By Dr David Laing Dawson
In the late 1960’s at UBC we replicated a social psychology experiment. The focus was the study of human behaviour in groups. In this activity two groups are formed numbering 6 to 8 people per group. One group sits in a circle discussing the subject or problem presented to them, the other group sits in a larger circle observing the inner group for later discussion.
Three kinds of tasks are given, one at a time, to the inner circle. One of the tasks is straight forward and concrete, such as “Can you name all the birds native to Canada?”
The second task is more abstract, difficult. Today it might be, “How should Canada help prevent war between Russia and The Ukraine?”
As one might expect, with the simple concrete task, someone quickly volunteers to take notes, someone quickly takes the lead and organizes the task, everybody offers names of birds, discussion ensues. Nobody challenges the person taking the lead.
With the more difficult task, some leadership conflict often occurs, people lean in, talk, struggle, lean back, go silent, argue, challenge.
Then the third task: The group is asked to discuss a grammatically correct sentence chock full of feel good words that ultimately make no sense whatsoever. This would be something like, discuss how “The optimization of inclusive democracy could be achieved by the utilization of a scoping and realist review targeting human capacity and technology.” (I borrowed that last bit right from the Mental Health Commission of Canada)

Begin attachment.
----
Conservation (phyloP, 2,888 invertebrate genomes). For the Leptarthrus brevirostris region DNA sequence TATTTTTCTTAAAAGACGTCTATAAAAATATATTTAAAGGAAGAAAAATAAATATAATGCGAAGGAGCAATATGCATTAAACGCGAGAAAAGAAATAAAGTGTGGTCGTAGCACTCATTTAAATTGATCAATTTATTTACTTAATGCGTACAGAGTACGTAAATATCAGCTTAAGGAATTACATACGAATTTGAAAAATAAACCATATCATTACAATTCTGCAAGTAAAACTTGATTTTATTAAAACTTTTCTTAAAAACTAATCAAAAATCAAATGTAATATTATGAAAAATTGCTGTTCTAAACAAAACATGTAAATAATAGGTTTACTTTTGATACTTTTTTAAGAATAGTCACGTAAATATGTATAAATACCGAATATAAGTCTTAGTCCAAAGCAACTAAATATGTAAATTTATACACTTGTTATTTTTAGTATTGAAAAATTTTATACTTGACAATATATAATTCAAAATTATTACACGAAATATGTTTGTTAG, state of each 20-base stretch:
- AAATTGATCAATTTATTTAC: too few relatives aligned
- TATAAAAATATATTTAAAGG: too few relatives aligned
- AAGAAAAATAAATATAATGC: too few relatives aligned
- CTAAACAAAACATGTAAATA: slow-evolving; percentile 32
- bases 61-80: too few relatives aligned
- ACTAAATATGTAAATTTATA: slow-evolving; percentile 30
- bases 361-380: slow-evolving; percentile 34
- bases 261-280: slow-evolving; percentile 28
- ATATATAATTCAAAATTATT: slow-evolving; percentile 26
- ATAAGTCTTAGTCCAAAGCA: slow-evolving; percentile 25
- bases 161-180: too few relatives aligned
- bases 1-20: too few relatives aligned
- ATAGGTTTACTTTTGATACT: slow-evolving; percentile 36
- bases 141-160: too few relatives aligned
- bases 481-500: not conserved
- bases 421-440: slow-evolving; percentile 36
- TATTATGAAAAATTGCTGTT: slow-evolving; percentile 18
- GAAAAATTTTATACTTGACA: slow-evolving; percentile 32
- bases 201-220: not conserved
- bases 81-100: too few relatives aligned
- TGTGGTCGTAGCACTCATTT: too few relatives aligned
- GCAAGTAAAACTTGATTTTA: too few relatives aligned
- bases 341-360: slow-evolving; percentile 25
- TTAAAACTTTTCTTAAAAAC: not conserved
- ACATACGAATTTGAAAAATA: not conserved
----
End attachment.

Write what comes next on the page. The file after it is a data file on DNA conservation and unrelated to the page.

Given this third task the group struggles, leaders arise and fall, opinions are given and challenged, members get active and fall silent, body language speaks volumes. But nobody, at least during the twenty minutes the group is asked to discuss this topic, ever says, “Wait a minute, this sentence simply does not make any sense at all. It is a bunch of gobbledygook. It is nonsense.”
A little twist on this can be added at the twenty minute mark: A stranger is brought in and introduced as an expert on the subject visiting from Harvard. You can guess what happens. The group immediately turns to the “expert” and listens attentively to whatever the “expert” has to say on the subject, nodding agreement. (one maybe hopeful sign for humanity in all this is that each of these subject groups appeared to accept the expertise of the designated expert no matter their age or ethnicity or gender).
But I am writing about this because the Mental Health Commission of Canada’s Report titled “Towards Better Mental and Physical Health: Preventing and Managing Concurrent Mental and Physical Conditions – A Scoping and Rapid Realist Review” offers us dozens of sentences that could be used as fodder for the third group.
What a waste of time and money.